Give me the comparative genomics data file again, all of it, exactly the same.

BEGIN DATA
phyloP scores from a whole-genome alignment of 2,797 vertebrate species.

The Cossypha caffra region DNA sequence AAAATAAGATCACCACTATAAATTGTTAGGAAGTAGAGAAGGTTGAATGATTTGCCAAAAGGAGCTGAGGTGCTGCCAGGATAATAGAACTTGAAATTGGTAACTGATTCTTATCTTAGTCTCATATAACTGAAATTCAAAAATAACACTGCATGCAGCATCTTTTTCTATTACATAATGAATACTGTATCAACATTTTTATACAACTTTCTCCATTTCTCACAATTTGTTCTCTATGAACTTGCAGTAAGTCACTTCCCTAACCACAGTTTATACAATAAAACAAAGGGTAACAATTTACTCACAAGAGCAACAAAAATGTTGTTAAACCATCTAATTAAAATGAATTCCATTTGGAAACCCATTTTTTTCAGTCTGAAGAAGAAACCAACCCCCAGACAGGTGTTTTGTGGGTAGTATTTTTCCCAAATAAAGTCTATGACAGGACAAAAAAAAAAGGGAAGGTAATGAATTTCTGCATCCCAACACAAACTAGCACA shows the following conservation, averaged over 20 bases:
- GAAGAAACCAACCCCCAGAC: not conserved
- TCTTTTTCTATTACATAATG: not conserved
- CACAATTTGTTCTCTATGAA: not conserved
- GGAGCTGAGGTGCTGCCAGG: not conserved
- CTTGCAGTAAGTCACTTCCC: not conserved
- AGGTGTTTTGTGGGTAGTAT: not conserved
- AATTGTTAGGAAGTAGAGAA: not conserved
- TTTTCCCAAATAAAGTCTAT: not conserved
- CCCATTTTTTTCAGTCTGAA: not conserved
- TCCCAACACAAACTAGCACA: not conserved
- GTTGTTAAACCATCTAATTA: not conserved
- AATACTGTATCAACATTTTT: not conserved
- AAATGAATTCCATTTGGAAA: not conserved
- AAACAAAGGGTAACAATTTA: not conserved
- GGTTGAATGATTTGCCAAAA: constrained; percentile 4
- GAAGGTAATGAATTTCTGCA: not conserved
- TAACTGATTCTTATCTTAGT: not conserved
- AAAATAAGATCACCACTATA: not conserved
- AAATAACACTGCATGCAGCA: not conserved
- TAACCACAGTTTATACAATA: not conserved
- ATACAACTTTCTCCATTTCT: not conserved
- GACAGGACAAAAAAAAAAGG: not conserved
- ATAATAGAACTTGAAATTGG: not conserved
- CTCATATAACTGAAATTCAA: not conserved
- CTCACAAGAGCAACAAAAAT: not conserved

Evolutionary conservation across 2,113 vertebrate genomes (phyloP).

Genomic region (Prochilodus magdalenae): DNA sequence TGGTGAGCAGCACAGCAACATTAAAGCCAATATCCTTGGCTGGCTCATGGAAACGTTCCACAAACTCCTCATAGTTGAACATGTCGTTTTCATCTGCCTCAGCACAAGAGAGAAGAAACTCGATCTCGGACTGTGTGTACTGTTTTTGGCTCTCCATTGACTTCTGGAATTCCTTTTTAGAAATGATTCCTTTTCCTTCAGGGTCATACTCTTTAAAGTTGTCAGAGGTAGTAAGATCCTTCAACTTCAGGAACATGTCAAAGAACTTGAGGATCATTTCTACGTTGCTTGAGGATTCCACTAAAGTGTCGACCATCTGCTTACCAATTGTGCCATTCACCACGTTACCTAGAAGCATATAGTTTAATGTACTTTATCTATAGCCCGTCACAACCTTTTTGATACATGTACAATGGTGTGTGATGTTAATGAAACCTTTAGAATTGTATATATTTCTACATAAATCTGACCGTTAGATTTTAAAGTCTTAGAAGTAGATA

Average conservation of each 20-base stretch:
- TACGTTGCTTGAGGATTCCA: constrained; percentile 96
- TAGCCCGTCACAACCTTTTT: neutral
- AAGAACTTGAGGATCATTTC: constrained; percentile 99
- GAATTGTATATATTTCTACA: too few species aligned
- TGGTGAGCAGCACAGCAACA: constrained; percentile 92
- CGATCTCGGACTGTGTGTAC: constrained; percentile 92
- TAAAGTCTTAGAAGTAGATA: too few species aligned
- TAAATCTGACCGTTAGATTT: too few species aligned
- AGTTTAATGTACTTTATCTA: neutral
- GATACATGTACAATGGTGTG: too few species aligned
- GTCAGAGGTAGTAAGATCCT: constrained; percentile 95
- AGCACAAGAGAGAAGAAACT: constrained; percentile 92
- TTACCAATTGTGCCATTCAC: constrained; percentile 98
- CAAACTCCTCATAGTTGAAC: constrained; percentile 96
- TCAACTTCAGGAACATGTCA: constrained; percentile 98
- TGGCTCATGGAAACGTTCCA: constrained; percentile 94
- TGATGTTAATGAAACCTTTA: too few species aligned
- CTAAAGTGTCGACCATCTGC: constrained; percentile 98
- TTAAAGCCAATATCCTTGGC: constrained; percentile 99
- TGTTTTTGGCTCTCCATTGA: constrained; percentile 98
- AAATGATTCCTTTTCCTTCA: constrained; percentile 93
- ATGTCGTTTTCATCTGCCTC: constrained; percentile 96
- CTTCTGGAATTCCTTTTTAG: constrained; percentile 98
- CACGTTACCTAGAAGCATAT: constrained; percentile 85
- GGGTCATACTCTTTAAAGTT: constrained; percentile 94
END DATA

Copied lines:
phyloP scores from a whole-genome alignment of 2,797 vertebrate species.

The Cossypha caffra region DNA sequence AAAATAAGATCACCACTATAAATTGTTAGGAAGTAGAGAAGGTTGAATGATTTGCCAAAAGGAGCTGAGGTGCTGCCAGGATAATAGAACTTGAAATTGGTAACTGATTCTTATCTTAGTCTCATATAACTGAAATTCAAAAATAACACTGCATGCAGCATCTTTTTCTATTACATAATGAATACTGTATCAACATTTTTATACAACTTTCTCCATTTCTCACAATTTGTTCTCTATGAACTTGCAGTAAGTCACTTCCCTAACCACAGTTTATACAATAAAACAAAGGGTAACAATTTACTCACAAGAGCAACAAAAATGTTGTTAAACCATCTAATTAAAATGAATTCCATTTGGAAACCCATTTTTTTCAGTCTGAAGAAGAAACCAACCCCCAGACAGGTGTTTTGTGGGTAGTATTTTTCCCAAATAAAGTCTATGACAGGACAAAAAAAAAAGGGAAGGTAATGAATTTCTGCATCCCAACACAAACTAGCACA shows the following conservation, averaged over 20 bases:
- GAAGAAACCAACCCCCAGAC: not conserved
- TCTTTTTCTATTACATAATG: not conserved
- CACAATTTGTTCTCTATGAA: not conserved
- GGAGCTGAGGTGCTGCCAGG: not conserved
- CTTGCAGTAAGTCACTTCCC: not conserved
- AGGTGTTTTGTGGGTAGTAT: not conserved
- AATTGTTAGGAAGTAGAGAA: not conserved
- TTTTCCCAAATAAAGTCTAT: not conserved
- CCCATTTTTTTCAGTCTGAA: not conserved
- TCCCAACACAAACTAGCACA: not conserved
- GTTGTTAAACCATCTAATTA: not conserved
- AATACTGTATCAACATTTTT: not conserved
- AAATGAATTCCATTTGGAAA: not conserved
- AAACAAAGGGTAACAATTTA: not conserved
- GGTTGAATGATTTGCCAAAA: constrained; percentile 4
- GAAGGTAATGAATTTCTGCA: not conserved
- TAACTGATTCTTATCTTAGT: not conserved
- AAAATAAGATCACCACTATA: not conserved
- AAATAACACTGCATGCAGCA: not conserved
- TAACCACAGTTTATACAATA: not conserved
- ATACAACTTTCTCCATTTCT: not conserved
- GACAGGACAAAAAAAAAAGG: not conserved
- ATAATAGAACTTGAAATTGG: not conserved
- CTCATATAACTGAAATTCAA: not conserved
- CTCACAAGAGCAACAAAAAT: not conserved

Evolutionary conservation across 2,113 vertebrate genomes (phyloP).

Genomic region (Prochilodus magdalenae): DNA sequence TGGTGAGCAGCACAGCAACATTAAAGCCAATATCCTTGGCTGGCTCATGGAAACGTTCCACAAACTCCTCATAGTTGAACATGTCGTTTTCATCTGCCTCAGCACAAGAGAGAAGAAACTCGATCTCGGACTGTGTGTACTGTTTTTGGCTCTCCATTGACTTCTGGAATTCCTTTTTAGAAATGATTCCTTTTCCTTCAGGGTCATACTCTTTAAAGTTGTCAGAGGTAGTAAGATCCTTCAACTTCAGGAACATGTCAAAGAACTTGAGGATCATTTCTACGTTGCTTGAGGATTCCACTAAAGTGTCGACCATCTGCTTACCAATTGTGCCATTCACCACGTTACCTAGAAGCATATAGTTTAATGTACTTTATCTATAGCCCGTCACAACCTTTTTGATACATGTACAATGGTGTGTGATGTTAATGAAACCTTTAGAATTGTATATATTTCTACATAAATCTGACCGTTAGATTTTAAAGTCTTAGAAGTAGATA

Average conservation of each 20-base stretch:
- TACGTTGCTTGAGGATTCCA: constrained; percentile 96
- TAGCCCGTCACAACCTTTTT: neutral
- AAGAACTTGAGGATCATTTC: constrained; percentile 99
- GAATTGTATATATTTCTACA: too few species aligned
- TGGTGAGCAGCACAGCAACA: constrained; percentile 92
- CGATCTCGGACTGTGTGTAC: constrained; percentile 92
- TAAAGTCTTAGAAGTAGATA: too few species aligned
- TAAATCTGACCGTTAGATTT: too few species aligned
- AGTTTAATGTACTTTATCTA: neutral
- GATACATGTACAATGGTGTG: too few species aligned
- GTCAGAGGTAGTAAGATCCT: constrained; percentile 95
- AGCACAAGAGAGAAGAAACT: constrained; percentile 92
- TTACCAATTGTGCCATTCAC: constrained; percentile 98
- CAAACTCCTCATAGTTGAAC: constrained; percentile 96
- TCAACTTCAGGAACATGTCA: constrained; percentile 98
- TGGCTCATGGAAACGTTCCA: constrained; percentile 94
- TGATGTTAATGAAACCTTTA: too few species aligned
- CTAAAGTGTCGACCATCTGC: constrained; percentile 98
- TTAAAGCCAATATCCTTGGC: constrained; percentile 99
- TGTTTTTGGCTCTCCATTGA: constrained; percentile 98
- AAATGATTCCTTTTCCTTCA: constrained; percentile 93
- ATGTCGTTTTCATCTGCCTC: constrained; percentile 96
- CTTCTGGAATTCCTTTTTAG: constrained; percentile 98
- CACGTTACCTAGAAGCATAT: constrained; percentile 85
- GGGTCATACTCTTTAAAGTT: constrained; percentile 94